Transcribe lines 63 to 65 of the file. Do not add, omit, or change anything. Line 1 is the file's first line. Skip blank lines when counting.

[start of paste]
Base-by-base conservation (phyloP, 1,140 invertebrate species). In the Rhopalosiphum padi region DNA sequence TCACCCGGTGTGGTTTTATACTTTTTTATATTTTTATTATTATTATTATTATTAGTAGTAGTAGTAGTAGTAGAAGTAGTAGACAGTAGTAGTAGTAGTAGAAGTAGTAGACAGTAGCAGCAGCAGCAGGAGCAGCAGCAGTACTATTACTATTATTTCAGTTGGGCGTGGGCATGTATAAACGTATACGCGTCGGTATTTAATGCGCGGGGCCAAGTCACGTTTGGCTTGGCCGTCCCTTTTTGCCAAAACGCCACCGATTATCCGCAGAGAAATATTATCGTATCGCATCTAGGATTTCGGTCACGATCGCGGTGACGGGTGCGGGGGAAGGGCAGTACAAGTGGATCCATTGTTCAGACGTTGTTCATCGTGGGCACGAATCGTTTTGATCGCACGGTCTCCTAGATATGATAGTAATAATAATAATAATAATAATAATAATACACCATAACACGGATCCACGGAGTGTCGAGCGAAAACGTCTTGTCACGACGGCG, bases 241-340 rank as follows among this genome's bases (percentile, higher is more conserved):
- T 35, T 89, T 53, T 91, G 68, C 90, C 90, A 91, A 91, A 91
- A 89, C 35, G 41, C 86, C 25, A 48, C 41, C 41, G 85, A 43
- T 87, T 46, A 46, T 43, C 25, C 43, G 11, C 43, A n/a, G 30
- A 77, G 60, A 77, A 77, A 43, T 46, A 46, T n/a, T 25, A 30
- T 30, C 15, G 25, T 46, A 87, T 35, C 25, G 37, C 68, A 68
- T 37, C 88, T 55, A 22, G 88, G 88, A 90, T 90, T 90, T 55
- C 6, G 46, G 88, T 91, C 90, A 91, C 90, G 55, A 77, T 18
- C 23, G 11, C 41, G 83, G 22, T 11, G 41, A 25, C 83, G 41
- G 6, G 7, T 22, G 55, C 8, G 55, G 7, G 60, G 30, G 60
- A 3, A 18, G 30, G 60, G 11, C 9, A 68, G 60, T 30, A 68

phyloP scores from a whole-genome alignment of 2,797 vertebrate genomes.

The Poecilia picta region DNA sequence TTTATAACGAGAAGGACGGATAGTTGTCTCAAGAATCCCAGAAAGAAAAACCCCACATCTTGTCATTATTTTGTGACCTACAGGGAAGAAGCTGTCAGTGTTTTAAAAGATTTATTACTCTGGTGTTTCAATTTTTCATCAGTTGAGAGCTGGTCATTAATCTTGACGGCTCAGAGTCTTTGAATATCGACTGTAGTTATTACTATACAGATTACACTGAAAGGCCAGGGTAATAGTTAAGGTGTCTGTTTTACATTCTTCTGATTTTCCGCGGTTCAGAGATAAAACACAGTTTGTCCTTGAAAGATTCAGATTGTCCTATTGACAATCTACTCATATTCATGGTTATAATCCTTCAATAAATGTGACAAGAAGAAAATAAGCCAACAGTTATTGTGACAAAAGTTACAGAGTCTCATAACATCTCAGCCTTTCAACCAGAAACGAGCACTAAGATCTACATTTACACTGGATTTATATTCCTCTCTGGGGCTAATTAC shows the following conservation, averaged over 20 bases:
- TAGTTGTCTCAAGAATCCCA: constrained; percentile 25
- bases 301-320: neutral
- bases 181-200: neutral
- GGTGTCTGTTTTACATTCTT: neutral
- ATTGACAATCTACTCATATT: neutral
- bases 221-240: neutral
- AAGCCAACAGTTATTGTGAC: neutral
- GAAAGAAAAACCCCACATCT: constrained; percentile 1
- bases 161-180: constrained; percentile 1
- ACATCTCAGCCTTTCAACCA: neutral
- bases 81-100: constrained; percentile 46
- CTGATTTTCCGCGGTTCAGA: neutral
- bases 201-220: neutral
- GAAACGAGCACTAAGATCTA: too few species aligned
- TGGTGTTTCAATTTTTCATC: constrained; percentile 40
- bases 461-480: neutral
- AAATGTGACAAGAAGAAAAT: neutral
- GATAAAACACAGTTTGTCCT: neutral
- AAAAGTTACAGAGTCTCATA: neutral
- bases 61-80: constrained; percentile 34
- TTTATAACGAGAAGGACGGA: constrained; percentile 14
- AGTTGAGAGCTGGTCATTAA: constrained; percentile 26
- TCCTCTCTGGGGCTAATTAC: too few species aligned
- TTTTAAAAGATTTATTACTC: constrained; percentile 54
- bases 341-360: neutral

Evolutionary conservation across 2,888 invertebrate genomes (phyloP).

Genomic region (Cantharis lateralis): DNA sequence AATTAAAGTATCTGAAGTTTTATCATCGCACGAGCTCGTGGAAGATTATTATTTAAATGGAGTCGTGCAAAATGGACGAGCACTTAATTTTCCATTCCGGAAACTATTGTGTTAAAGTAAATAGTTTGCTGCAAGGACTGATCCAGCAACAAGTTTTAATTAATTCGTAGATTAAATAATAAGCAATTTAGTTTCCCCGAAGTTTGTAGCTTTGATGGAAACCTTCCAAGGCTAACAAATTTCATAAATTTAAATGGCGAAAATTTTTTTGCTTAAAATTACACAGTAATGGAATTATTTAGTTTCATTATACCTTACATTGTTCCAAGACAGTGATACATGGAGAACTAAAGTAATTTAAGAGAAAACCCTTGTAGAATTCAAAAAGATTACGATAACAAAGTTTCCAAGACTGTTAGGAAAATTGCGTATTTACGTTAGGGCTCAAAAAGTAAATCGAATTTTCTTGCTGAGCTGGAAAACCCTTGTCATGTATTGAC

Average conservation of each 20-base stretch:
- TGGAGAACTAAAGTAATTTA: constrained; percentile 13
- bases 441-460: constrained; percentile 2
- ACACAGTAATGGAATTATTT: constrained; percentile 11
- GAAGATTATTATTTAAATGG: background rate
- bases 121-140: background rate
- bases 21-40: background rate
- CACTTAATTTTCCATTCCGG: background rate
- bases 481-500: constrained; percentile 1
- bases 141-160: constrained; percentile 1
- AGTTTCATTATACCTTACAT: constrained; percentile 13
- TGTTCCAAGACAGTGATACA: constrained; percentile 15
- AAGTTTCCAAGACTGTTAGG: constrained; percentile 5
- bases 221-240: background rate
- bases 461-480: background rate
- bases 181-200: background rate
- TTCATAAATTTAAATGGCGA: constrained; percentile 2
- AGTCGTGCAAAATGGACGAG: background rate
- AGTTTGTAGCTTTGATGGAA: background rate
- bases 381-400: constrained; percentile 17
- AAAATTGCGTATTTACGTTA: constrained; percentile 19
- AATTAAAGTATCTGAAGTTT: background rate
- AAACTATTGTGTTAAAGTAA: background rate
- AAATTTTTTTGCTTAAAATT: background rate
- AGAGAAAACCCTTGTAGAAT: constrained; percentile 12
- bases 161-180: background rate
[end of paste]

- AAACTATTGTGTTAAAGTAA: background rate
- AAATTTTTTTGCTTAAAATT: background rate
- AGAGAAAACCCTTGTAGAAT: constrained; percentile 12